How would you describe that strong point of view? Given your thoroughness, what kinds of questions do you ask in an idea to ensure that the outcome feels properly vetted?
I have a strong idea about how good typography should look. I should have said, “sensibility” instead, that’s a better word for it. It comes from dealing with clients and art directors in the corporate/branding world, where creative and experimental ideas are, umm, generally unappreciated. To me, really great typography manages to have some unique, interesting design idea that soaks through its normal facade to give the reader some vague, can’t-quite-put-my-finger-on-it feeling. It’s that balance of functionality and atmosphere that I really love.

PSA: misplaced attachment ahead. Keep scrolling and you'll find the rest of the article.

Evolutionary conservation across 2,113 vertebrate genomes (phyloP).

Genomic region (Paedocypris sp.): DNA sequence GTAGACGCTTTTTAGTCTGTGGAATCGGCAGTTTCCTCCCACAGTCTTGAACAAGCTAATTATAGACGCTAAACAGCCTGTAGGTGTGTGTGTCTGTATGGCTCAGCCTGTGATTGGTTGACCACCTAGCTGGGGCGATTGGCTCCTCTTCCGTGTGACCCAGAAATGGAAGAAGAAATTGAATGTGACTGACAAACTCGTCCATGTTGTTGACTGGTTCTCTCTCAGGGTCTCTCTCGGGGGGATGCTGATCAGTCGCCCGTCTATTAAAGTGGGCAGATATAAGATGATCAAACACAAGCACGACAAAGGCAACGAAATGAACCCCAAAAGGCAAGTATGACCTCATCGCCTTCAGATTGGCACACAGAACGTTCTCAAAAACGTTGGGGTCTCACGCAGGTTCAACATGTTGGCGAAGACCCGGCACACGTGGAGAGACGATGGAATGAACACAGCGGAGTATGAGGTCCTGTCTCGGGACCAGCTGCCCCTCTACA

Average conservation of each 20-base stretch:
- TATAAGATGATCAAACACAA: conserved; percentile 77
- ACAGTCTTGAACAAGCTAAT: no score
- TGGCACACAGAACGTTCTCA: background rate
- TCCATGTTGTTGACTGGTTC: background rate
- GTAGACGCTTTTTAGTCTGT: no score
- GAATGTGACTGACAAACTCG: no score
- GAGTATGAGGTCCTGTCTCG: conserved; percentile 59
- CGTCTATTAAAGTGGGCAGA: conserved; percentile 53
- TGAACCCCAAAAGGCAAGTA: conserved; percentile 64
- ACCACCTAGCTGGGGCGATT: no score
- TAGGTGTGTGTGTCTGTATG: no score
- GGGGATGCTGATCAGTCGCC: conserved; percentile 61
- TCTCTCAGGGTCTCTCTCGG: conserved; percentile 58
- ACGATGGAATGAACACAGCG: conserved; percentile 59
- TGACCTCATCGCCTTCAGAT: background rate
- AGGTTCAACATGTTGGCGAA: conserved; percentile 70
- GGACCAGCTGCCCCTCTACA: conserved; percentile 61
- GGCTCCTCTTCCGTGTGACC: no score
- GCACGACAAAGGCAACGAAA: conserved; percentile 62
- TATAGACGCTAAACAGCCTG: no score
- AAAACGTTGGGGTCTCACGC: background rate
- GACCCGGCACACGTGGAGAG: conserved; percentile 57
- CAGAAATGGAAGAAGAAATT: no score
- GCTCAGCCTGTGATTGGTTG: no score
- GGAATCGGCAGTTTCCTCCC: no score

Most of what I do are self-initiated projects that take a really long time. The majority of the “design” part of Type Design happens early in the process. It’s important to figure out if an idea works before investing a huge amount of time doing the production work. Sometimes there are clear objectives or reference materials that can guide those decisions. Problems to solve, client-directed details, source material, etc. But there are a lot of other decisions that are purely subjective or too small and numerous to explore. Personal preferences for one form over another. Having a well-form design sensibility makes that part of the process much easier.